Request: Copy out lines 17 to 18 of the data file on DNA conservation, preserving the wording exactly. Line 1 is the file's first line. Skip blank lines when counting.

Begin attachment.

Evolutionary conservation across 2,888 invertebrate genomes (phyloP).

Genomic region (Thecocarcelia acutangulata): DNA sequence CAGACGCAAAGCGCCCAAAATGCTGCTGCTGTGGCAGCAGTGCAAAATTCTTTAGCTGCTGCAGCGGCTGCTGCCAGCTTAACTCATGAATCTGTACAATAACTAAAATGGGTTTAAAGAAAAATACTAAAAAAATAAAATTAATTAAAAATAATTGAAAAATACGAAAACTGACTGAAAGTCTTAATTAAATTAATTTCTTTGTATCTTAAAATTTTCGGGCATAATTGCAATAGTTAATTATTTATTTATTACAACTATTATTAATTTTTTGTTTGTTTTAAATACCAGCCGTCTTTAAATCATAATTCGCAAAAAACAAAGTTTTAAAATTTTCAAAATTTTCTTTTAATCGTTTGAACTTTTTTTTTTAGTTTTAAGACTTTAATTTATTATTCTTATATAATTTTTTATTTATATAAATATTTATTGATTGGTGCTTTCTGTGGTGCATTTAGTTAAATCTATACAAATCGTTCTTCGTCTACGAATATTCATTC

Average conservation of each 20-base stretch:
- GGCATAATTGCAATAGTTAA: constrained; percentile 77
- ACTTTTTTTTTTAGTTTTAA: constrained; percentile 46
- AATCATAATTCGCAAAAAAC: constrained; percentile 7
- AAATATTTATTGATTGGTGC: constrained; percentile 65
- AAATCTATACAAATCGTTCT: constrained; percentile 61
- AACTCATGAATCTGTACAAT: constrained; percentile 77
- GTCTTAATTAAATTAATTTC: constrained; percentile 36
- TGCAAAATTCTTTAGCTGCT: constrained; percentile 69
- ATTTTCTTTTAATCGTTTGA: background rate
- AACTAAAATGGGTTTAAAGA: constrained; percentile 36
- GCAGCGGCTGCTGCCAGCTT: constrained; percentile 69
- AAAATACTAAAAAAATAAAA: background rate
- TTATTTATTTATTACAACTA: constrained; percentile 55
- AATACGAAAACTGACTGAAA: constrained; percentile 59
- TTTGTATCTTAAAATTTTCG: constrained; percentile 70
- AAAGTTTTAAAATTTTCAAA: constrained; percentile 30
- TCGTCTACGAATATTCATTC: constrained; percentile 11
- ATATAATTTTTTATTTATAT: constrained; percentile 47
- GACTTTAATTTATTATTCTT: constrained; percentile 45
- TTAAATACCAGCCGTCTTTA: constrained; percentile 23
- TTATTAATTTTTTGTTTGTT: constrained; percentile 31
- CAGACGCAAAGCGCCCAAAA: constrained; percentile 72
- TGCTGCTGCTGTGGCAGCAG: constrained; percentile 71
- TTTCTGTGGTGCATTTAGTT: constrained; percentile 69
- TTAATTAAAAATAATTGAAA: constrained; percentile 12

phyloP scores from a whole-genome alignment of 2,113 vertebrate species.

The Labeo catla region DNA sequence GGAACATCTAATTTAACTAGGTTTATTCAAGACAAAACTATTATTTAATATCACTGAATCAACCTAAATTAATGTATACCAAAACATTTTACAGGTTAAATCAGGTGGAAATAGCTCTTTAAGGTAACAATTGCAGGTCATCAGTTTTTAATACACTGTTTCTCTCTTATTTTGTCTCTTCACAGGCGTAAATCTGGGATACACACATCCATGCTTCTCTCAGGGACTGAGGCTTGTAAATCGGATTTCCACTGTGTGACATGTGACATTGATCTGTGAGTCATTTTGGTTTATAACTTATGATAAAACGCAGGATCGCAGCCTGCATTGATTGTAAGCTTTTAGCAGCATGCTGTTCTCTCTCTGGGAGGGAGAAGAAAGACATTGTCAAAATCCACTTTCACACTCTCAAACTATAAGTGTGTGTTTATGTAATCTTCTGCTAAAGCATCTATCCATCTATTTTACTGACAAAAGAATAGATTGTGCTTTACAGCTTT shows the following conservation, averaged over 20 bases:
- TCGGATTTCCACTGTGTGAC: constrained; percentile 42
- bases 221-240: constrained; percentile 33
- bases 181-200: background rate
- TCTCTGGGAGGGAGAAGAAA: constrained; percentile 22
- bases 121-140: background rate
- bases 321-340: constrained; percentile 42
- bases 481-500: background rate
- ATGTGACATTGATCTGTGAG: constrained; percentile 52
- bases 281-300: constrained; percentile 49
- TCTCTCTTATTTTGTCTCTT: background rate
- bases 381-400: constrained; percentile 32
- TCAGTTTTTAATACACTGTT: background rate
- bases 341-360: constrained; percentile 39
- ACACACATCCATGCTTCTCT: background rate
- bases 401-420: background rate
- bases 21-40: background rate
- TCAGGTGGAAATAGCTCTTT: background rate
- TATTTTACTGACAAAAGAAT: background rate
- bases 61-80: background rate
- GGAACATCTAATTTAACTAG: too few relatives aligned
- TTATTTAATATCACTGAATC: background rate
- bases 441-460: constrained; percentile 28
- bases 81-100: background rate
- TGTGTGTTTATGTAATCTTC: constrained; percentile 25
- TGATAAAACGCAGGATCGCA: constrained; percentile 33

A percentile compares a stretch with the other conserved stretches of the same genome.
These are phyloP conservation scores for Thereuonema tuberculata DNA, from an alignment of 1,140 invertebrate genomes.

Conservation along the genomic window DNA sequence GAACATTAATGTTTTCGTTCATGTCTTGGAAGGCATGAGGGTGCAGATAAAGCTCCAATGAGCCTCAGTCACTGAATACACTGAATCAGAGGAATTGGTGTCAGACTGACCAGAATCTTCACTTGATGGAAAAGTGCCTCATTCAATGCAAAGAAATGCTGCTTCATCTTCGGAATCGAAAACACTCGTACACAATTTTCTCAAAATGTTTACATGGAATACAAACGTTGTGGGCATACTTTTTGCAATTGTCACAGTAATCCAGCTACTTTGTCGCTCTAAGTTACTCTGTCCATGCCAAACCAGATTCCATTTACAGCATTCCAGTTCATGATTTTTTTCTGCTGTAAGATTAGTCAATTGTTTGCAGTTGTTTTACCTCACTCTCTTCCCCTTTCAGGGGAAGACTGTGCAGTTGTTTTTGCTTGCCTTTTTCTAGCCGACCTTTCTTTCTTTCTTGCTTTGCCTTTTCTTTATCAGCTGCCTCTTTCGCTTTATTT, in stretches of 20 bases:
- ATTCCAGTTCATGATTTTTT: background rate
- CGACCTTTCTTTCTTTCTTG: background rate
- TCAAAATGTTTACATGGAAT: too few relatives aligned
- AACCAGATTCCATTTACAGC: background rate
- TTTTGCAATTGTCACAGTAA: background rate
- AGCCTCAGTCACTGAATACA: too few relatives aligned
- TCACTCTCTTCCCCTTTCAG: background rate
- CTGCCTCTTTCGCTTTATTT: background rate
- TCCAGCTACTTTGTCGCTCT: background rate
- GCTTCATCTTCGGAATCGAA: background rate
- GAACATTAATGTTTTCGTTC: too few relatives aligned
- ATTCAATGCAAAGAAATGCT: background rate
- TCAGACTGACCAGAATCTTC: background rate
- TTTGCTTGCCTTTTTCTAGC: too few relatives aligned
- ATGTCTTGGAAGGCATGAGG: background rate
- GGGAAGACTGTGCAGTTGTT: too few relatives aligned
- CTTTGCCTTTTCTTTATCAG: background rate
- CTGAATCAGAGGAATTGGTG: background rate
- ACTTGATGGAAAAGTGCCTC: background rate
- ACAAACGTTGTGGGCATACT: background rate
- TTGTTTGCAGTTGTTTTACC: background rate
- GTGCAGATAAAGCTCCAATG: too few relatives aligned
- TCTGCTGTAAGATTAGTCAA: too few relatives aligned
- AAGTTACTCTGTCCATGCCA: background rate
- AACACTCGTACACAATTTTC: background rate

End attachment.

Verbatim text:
- AATACGAAAACTGACTGAAA: constrained; percentile 59
- TTTGTATCTTAAAATTTTCG: constrained; percentile 70